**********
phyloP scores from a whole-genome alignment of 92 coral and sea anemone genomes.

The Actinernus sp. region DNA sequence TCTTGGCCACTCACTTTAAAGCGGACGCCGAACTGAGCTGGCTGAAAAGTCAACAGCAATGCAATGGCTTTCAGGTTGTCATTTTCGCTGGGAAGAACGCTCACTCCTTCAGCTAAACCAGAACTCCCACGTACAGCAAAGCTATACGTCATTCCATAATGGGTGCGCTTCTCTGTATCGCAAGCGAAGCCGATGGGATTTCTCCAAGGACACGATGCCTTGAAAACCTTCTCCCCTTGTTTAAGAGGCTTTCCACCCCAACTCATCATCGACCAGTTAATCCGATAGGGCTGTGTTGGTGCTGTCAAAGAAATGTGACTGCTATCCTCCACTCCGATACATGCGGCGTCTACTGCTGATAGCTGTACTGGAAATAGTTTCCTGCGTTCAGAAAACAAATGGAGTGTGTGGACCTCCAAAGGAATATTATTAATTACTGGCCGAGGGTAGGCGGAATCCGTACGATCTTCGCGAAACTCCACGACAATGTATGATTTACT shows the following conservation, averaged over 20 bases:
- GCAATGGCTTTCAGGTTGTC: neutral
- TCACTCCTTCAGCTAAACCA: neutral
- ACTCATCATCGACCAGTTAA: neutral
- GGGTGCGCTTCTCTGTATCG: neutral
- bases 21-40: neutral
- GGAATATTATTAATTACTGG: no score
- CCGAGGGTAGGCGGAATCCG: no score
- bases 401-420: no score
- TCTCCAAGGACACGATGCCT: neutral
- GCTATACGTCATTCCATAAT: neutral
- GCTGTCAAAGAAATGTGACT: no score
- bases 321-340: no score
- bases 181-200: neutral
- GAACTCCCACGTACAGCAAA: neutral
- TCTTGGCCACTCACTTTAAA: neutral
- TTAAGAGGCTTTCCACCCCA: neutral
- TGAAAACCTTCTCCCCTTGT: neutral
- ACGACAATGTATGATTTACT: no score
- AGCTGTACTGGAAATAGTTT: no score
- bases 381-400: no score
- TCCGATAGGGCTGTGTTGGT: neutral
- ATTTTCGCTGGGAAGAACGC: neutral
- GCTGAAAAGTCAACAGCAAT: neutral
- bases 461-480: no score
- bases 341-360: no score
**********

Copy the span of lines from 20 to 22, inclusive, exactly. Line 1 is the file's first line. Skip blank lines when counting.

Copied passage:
- ACGACAATGTATGATTTACT: no score
- AGCTGTACTGGAAATAGTTT: no score
- bases 381-400: no score